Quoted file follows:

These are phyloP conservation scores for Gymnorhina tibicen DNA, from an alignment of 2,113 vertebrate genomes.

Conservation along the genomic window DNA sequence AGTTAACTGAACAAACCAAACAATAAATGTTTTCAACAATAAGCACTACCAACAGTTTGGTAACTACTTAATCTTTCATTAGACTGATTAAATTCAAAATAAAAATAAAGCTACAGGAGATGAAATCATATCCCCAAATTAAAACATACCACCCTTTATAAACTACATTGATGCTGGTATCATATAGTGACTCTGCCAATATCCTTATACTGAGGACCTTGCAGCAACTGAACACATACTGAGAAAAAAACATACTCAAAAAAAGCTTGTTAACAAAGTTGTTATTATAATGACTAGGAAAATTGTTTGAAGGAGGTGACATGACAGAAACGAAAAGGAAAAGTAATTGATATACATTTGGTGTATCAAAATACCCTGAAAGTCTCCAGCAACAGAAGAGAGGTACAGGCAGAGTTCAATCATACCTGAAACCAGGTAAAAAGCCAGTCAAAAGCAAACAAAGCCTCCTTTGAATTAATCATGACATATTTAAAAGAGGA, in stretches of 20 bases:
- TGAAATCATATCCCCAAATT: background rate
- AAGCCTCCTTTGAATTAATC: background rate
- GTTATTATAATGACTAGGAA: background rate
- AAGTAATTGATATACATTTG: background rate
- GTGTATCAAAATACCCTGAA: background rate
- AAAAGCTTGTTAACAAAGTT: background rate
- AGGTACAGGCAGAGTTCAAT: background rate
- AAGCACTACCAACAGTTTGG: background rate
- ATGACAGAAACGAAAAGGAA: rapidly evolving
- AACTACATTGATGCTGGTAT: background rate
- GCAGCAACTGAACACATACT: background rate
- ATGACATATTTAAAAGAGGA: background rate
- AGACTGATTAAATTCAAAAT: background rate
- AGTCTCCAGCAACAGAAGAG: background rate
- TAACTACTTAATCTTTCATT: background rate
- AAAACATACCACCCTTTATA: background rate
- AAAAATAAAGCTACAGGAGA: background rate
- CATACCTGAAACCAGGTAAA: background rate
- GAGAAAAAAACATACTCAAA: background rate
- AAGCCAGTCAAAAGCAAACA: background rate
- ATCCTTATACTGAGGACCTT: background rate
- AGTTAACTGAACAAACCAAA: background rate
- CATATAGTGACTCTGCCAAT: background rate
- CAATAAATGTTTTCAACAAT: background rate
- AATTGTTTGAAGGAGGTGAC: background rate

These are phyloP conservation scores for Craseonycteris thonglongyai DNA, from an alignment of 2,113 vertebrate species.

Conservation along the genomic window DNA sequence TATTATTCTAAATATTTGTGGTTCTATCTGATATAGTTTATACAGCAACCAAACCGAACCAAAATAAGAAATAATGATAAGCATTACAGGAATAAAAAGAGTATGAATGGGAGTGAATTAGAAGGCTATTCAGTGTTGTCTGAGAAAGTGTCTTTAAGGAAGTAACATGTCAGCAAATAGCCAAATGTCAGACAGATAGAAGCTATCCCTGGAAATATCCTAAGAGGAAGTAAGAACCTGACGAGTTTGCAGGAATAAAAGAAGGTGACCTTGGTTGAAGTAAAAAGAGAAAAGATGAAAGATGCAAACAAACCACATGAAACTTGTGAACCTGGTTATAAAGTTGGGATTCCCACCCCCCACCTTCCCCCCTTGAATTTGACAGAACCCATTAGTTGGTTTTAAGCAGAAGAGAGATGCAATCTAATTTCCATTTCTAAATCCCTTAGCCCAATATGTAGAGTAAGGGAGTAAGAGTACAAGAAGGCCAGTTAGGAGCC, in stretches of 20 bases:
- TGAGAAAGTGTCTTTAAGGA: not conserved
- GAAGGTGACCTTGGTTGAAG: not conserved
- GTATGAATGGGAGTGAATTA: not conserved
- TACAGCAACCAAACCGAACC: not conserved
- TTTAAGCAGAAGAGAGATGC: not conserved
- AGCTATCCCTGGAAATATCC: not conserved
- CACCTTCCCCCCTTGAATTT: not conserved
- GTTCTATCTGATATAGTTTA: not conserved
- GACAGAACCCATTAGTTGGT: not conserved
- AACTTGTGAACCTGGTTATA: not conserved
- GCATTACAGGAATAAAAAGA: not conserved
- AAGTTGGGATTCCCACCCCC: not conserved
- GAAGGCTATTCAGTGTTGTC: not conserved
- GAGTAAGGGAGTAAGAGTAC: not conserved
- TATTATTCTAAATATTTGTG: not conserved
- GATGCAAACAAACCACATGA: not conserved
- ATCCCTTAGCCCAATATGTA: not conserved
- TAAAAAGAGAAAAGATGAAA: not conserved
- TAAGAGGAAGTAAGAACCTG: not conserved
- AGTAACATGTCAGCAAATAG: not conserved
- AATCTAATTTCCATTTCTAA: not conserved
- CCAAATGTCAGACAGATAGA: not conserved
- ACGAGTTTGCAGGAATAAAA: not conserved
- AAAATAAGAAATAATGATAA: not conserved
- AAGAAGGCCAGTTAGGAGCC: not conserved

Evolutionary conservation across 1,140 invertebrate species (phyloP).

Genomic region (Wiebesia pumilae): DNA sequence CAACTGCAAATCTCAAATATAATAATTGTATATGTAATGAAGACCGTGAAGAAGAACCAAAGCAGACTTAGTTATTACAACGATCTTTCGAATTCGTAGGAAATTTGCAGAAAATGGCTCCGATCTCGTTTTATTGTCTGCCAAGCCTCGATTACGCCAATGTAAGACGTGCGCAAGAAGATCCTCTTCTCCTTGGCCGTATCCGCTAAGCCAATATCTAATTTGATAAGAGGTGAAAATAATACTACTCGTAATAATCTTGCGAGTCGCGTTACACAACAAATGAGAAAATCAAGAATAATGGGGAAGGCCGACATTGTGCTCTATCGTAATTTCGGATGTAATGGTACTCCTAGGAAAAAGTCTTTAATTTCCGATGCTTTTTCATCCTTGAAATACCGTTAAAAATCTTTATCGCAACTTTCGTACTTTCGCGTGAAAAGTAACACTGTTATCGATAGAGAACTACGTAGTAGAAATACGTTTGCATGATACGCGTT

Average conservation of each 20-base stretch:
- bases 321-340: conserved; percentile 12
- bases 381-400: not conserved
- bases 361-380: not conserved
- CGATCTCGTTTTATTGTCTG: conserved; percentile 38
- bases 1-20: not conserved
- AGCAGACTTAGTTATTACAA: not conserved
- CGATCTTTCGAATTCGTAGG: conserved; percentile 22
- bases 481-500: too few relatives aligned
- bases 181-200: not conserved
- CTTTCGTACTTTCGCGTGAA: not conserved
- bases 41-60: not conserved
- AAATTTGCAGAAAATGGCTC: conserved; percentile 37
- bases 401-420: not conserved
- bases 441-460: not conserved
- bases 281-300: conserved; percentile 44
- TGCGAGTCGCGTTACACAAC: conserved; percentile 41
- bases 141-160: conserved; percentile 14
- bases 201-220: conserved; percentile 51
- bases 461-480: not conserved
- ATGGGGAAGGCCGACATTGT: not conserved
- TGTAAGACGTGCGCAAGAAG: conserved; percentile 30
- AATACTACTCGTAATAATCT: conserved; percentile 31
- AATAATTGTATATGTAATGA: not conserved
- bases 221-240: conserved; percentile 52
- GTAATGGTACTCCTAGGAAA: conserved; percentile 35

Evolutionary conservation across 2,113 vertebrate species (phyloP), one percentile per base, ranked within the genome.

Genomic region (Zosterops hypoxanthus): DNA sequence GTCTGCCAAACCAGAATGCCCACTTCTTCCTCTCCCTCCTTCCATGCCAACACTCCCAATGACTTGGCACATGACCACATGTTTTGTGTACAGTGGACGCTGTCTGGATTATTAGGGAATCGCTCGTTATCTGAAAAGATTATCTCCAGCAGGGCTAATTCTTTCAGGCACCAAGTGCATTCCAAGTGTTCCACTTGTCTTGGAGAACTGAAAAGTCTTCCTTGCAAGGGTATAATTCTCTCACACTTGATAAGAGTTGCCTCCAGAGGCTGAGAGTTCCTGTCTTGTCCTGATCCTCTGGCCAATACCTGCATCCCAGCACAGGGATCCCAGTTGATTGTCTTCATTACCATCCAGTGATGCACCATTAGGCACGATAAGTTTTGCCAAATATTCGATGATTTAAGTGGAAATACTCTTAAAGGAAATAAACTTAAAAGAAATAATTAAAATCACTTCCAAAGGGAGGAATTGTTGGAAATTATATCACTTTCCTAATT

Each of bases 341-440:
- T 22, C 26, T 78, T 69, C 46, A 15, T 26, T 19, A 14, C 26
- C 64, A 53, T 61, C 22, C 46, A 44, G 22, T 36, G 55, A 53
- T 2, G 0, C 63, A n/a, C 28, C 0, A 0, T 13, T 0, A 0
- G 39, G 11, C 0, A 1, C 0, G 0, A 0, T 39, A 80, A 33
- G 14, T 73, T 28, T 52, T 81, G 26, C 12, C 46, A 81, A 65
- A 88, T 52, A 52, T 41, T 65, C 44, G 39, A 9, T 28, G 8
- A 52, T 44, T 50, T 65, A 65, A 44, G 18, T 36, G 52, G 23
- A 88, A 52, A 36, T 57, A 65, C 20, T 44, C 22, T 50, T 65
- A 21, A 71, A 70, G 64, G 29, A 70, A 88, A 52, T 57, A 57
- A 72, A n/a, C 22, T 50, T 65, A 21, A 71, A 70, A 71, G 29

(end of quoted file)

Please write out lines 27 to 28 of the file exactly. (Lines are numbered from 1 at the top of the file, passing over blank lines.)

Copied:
- AATTGTTTGAAGGAGGTGAC: background rate

These are phyloP conservation scores for Craseonycteris thonglongyai DNA, from an alignment of 2,113 vertebrate species.